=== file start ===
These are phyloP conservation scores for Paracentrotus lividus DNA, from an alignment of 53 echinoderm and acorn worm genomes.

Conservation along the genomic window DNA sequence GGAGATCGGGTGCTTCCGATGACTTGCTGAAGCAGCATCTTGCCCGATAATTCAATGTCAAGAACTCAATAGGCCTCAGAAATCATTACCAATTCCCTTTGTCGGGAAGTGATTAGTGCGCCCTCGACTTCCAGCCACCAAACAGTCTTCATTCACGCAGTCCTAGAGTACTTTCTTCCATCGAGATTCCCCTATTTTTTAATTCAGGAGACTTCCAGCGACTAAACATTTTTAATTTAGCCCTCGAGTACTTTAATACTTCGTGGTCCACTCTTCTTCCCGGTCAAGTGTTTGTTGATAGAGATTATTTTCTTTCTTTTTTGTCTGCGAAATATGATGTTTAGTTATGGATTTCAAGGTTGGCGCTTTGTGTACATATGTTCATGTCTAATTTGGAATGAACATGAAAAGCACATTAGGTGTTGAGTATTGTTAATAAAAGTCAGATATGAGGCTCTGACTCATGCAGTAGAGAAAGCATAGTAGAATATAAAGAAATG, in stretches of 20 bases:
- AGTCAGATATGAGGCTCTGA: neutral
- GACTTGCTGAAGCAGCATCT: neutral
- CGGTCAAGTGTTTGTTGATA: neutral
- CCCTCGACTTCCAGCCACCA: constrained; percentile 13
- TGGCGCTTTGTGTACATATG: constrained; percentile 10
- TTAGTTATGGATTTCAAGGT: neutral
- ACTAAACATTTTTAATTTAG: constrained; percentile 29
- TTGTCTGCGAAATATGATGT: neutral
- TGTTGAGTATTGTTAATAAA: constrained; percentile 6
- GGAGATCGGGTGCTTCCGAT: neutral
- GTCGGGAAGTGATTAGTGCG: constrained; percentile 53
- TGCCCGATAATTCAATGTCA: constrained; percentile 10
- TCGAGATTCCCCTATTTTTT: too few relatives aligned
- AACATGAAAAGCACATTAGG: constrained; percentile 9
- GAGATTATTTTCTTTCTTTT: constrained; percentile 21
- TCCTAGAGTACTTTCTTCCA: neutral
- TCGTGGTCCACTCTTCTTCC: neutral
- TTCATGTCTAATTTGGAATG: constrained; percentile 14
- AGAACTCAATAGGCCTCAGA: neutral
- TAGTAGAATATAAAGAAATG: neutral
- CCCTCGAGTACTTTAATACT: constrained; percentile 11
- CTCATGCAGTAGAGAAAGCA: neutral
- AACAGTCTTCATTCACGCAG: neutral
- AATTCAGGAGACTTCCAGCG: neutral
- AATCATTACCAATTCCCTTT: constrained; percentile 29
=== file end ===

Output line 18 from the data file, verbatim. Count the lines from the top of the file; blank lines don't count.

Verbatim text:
- TCCTAGAGTACTTTCTTCCA: neutral